disfavor Moses having taken his wife and sons along with him.
Hence several commentators believed that
Moses parted from his family en-route and continued on to
The relationship between this passage and the encounter en-route
Just as the passage
under discussion is related to the one preceding it – the scene at the burning
bush – so, too, it is connected with the passage that follows it – the
encounter en-route (Ex. 4:24-26).
The passage under discussion ends with the words, “Now I will slay your
first-born son” (verse 23), and the next passage begins with the declaration,
“the Lord encountered him and sought to kill him” (verse 24).
Not only does the theme of death connect
the two passages, but also, in the view of many commentators, the accusative
personal pronoun him in the second verse relates to Moses’ son.
This makes a perfect parallel between
those threatened with death—
According to Rabbi Joseph Kimhi’s interpretation, which we present below, the two passages are even more closely connected. Regarding the words, “I have said to you, ‘Let My son go,’... yet you refuse to let him go” (verse 23), Rabbi Joseph Kimhi asked: “When had the Lord said to Pharaoh, ‘Let My son go,’ and when had Pharaoh refused? None of this had yet occurred.” This led him to conclude that Scriptures was referring not to Pharoah’s first-born but to Moses’ first-born. Kimhi explains in his commentary on verse 24:
Yet you refuse to
let him go – you refuse to go on the mission I have assigned you, to free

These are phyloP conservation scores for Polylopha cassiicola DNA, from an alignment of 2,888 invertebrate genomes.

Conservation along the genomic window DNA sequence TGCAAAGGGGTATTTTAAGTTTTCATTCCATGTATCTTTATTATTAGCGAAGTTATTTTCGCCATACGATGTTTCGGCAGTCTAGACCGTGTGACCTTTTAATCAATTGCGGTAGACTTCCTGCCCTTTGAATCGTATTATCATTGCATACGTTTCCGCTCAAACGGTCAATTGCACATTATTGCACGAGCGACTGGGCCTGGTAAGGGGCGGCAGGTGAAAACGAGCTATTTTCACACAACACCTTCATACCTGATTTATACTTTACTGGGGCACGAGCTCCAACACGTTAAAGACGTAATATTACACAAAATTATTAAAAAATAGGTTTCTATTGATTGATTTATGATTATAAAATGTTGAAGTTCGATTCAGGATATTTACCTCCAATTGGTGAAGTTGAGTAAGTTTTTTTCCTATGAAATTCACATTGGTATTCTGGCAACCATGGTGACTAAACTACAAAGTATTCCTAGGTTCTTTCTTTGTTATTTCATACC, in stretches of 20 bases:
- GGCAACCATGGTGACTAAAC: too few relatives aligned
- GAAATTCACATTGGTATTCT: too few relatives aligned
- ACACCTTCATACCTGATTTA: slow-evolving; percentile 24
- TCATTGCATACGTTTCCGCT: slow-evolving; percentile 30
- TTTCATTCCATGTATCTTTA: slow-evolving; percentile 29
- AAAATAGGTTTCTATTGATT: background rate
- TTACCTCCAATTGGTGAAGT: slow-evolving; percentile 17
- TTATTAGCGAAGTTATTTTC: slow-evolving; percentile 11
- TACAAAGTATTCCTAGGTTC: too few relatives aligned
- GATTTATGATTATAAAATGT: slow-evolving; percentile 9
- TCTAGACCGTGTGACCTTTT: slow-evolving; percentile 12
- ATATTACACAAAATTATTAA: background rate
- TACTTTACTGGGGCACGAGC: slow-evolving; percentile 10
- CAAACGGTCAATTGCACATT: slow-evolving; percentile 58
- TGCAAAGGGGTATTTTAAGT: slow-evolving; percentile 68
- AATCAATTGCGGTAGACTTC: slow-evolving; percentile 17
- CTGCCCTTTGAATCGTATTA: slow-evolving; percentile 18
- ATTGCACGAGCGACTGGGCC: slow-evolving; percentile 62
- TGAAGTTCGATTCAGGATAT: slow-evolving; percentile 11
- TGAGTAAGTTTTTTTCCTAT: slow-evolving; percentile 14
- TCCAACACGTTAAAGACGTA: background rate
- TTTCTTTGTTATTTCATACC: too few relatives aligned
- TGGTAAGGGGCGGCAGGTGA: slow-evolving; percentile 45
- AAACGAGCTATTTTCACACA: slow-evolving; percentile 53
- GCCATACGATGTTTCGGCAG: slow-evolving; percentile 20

The same view was presented with greater moderation by Shadal, who claimed that while the warning, “now I will slay your first-born son” refers to Pharaoh’s son, nevertheless at the same time Moses should have understood from this that if he be lax in his mission and delay the exodus from Egypt, the Lord would kill his first-born son. Rabbi Isaac Arama, author of Akedat Yitzhak, connected the verses in a different fashion. According to him, the Lord sought to kill Moses at the night encampment since he had taken his family along with him and thereby caused a delay en-route. 
In conclusion, we return to the central question which we posed and which the passage we have studied answers: Did Moses, after having given a variety of excuses for refusing the mission the Lord wished to delegate to him at the burning bush, finally comply and set out willingly on his national mission? From what we have presented above it follows that he did indeed comply with the Lord’s command and go to Egypt, but he did so under duress, so that when the first difficulties in carrying out the mission surfaced, Moses returned to his sender (the Lord), full of complaints (Ex. 5:22-23).
ha-Gadol, Exodus, Margolies edition,
 Moses resembled Elisha in this respect. Elisha responded to Elijah’ offer to join the circles of prophets with the following words, “Let me kiss my father and mother good-by, and I will follow you” (I Kings ).
 Amos Hakham, Sefer Shemot, Da’at Mikra series, Jerusalem 2001, p. 68.
 The quotes of commentators for which no footnote is given have been taken from Torat Hayyim, Hamisha Humshei Torah, Sefer Shemot.
 Rabbi Joseph Kimhi, Sefer ha-Galui, Berlin 1887, under “az.”
Joseph Ibn Caspi, Mishneh Kesef, ed. Isaac Ha-Levi Last, II,
 Rabbi Joseph Kimhi (see note 5, above), loc. sit.
 A similar view was presented by Rabbi Isaac Arama, Akedat Yitzhak, Jersuaelm 1961, 20b. He relied there on a view given in the gemara (Nedarim32a).
 Perush Shadal al Hamisha Humshei Torah, Tel Aviv 1966, p. 229.
 In Ibn
Caspi’s opinion, however, Moses took his entire family to
 Rabbi Isaac Arama, Akedat Yitzhak (see note 8), loc. sit.
 Rabbi Joseph Kimhi (see note 5, above), loc. sit.
 Rabbi Isaac Arama, Akedat Yitzhak (see note 8), loc. sit.